International banking services, remittance and electronic transactions are up for value-added taxation as the Ministry of Finance officials contemplate widening the tax base.

Loans and credit disbursements, deposits, bonds, shares, pensions and provident funds and cash transfers are exempted from VAT while the regulation for interest-free banking services is left open for later imposition.

The legal experts drawn from the finance and revenue ministries have been preparing a draft bill to replace the 20-year-old proclamation since last year and released the first draft for comment in August. However, the services that were exempted from value-added tax (VAT) were not clearly stated.

The federal budget assumes revenue growth of 37pc from last year to reach 439 billion Br. Close to 28pc of the revenues are from income tax and 45 billion Br (10pc) from value-added tax on services.

A consumer tax levied on imported goods, domestic services, and sales, is the government’s primary revenue source. It accounts for 21pc of the 279 billion Br collected by federal tax authorities last year.

Banks were not present at the meeting held last week at the Ministry's hall to discuss the proposed bill imposing consumption tax on financial services citing that they did not get official invitations.

The Ethiopian Bankers Association lobby for the 22 commercial banks. Its Secretary General, Demsew Kassa, is not aware of the discussion. However, the officials have not planned to call for another meeting.

Aklilu Wubet, president of Wegagen Bank, question the timing of expanding the tax base in the country's current economic climate. Last year, his bank generated 40 million Br from fees and commissions, netting over half a billion Birr profit. According to Aklilu, commercial banks should be given time to develop a system that complements the request.

The major shareholder of Tilahun Chala Import & Export Plc, Tilahun Chala believes the inflationary price of goods and services is the result of multiple factors. The commissions to open letters of credit asked by the private banks increased from the prior years, while the shipping cost forced traders to adjuted offers on the imported goods, said Tilahun.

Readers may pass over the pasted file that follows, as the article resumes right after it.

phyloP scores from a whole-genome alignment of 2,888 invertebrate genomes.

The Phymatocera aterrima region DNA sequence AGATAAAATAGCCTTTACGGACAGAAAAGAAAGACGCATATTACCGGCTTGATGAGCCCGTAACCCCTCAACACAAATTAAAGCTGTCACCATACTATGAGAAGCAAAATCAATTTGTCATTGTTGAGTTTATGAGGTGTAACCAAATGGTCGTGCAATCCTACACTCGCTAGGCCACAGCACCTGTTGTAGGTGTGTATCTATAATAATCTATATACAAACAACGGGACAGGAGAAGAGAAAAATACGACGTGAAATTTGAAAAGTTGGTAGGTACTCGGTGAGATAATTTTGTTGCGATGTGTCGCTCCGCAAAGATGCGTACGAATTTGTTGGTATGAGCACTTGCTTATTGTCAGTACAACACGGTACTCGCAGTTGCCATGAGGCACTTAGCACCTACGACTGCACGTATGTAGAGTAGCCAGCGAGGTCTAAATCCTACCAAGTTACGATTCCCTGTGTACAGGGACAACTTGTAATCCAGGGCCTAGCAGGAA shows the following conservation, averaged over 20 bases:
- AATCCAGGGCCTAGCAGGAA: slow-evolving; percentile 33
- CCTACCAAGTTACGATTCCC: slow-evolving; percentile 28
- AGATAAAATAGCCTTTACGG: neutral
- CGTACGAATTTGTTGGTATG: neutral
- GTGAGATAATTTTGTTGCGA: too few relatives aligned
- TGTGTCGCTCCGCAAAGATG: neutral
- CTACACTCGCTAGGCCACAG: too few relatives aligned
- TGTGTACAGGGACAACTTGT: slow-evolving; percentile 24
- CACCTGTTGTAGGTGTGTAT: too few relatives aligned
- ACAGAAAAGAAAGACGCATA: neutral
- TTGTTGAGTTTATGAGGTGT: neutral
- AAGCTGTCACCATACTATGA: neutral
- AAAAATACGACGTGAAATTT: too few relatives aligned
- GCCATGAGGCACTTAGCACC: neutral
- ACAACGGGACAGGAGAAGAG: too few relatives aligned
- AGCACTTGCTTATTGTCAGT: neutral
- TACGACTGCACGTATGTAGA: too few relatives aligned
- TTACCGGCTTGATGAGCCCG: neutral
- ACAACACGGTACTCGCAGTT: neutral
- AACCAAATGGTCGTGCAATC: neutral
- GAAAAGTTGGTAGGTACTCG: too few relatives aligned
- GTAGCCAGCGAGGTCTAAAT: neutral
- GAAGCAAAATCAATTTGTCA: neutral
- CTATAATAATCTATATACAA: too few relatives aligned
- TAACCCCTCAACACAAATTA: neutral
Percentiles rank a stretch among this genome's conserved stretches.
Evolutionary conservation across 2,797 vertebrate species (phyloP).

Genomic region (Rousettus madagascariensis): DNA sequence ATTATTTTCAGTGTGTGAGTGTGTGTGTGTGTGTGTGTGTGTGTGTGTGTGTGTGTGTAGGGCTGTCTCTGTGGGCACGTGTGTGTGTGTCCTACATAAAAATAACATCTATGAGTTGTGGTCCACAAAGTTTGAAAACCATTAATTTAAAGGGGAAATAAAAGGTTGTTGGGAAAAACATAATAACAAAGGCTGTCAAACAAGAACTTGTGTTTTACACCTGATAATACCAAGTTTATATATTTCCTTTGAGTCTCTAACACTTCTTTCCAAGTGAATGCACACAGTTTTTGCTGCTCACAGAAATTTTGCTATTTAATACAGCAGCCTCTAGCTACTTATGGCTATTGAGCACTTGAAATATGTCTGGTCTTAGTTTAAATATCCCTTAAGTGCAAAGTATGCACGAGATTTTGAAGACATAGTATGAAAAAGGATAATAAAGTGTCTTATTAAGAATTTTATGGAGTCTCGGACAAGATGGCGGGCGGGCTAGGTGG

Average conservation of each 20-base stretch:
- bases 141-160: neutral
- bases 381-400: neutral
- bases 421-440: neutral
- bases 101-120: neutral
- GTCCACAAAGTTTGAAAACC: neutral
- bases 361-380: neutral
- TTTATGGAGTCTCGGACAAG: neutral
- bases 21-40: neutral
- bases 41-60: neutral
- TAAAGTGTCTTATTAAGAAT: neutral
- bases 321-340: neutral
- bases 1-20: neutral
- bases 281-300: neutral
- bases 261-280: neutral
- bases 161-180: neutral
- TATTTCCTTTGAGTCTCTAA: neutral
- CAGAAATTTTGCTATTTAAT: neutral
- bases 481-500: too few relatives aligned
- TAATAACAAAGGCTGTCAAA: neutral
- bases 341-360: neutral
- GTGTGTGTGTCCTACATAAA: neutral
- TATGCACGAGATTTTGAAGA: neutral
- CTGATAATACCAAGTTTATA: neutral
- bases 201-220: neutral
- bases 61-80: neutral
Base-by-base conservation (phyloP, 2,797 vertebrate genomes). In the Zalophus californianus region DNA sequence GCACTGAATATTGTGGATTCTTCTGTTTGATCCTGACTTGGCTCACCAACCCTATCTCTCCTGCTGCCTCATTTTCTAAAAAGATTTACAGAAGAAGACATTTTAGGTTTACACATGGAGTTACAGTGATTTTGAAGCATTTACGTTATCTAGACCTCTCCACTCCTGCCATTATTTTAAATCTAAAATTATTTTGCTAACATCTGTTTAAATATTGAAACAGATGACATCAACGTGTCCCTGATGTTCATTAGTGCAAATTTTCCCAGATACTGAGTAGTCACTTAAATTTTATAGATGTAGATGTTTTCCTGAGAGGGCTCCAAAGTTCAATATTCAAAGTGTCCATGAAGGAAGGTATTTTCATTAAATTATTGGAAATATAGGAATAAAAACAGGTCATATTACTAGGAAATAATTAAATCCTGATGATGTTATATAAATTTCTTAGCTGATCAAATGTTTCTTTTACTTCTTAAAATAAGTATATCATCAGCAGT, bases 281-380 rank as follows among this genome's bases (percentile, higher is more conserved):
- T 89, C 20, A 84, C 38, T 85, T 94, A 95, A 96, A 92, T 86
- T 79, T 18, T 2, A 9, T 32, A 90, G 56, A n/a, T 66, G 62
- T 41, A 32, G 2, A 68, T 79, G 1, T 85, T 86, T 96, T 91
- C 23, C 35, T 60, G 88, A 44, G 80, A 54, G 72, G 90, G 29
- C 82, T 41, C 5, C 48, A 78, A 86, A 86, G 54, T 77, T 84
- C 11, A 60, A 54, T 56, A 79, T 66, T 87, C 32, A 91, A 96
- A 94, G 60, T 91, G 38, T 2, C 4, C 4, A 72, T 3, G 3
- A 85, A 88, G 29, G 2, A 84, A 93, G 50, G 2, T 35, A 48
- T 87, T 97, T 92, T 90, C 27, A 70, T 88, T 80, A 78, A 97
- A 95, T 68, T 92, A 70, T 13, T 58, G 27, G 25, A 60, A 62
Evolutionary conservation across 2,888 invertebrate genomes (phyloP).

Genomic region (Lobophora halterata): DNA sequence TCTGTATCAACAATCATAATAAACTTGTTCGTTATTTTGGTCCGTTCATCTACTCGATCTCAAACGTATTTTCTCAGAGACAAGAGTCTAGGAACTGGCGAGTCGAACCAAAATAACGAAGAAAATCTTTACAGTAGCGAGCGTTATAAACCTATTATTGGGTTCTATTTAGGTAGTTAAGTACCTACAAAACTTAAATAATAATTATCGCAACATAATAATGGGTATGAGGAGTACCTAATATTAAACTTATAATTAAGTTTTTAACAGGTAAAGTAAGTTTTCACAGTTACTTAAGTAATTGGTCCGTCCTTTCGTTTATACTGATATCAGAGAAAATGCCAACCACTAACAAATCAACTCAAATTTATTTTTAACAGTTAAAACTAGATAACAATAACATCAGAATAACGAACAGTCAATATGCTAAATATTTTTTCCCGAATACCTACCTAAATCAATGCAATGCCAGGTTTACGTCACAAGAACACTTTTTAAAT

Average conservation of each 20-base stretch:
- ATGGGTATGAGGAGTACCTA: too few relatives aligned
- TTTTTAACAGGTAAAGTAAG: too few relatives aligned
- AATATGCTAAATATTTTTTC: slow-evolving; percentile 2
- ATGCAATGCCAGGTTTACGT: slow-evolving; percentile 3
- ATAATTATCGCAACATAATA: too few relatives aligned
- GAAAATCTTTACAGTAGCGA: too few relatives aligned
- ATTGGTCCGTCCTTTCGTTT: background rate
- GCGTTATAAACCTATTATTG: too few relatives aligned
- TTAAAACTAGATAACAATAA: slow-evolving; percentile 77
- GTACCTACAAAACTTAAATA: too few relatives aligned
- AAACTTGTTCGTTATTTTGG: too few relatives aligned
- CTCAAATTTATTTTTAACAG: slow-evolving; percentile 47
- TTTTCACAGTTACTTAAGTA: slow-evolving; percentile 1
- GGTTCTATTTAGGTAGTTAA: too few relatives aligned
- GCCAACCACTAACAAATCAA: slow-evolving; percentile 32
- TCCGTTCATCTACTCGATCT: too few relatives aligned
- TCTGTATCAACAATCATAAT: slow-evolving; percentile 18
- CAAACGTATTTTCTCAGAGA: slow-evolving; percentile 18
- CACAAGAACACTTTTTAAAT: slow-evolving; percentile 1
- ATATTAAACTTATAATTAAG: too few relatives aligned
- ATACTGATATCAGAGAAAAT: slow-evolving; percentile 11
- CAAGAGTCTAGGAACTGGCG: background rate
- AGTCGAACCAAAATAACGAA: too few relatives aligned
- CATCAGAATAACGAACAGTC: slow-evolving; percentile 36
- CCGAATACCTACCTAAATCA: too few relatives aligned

Incorporated 10 years ago, the company began exports of coffee, oilseeds and pulses with 20 million Br and imported tyres with up to 100 million Br. Tilahun claims the tyre cost saw a 10,000 Br increase from last year now close to 43,000 Br.

"The VAT imposition may exacerbate the price," said Tilahun.

Established with commercial banks and the National Bank of Ethiopia in 2015, EthSwitch S.C., facilitated close to 40 million interoperable ATM transactions worth 44 billion Br processed. Last year the payment switch operator reported 221 million Br in gross profit, registering a growth of 153pc from last year’s performance.

The national switch operator partnered with nearly a dozen banks, enabling customers to issue transactions that are on the list of services up for imposition of vat.

The government's amendment of the 2002 proclamation that switched sales tax for VAT is not the first to occur. The Parliament approved an amendment three years ago that reduced the requirement that businesses with annual revenues of over 70 million Br.

Abraham Rega, the legal expert at the Ministry of Finance, is drafting the new set of amendments referencing other countries' experiences.

"The international experience indicates that services should be taxable," said Abraham. According to him, the bill's enforcement is delayed to discuss with each stakeholder.

Girum Tesgaye, president of Berhan Bank worries that the burden shouldered by the clients behind the tax deployment will increase operating expenses for system upgrading and hiring more employees to monitor and collect the money. The bank netted 478 million Br and collected five Birr for a withdrawal of 1000 Br by ATM machines.

The number of ATM cardholders has increased to 17 million, with 150 billion Br worth of transactions made in 2021, evident that customers have stopped going to banks to withdraw money.

The government is facing a budget deficit of 309 billion Br and plans to push to increase tax revenues by expanding the tax base and introducing property and social welfare taxes.

However, Atlaw Alemu (PhD), an economist at Addis Abeba University, warns the results will be the reverse.

"It'll corner end-users," he said.

According to Atlaw, the tax burden may force them to look for alternatives, avoiding the use of financial institutions altogether. He recommends officials focus on proper utilisation of the budget instead of toiling to introduce more tax.

PUBLISHED ON Mar 04,2023 [ VOL 23 , NO 1192]

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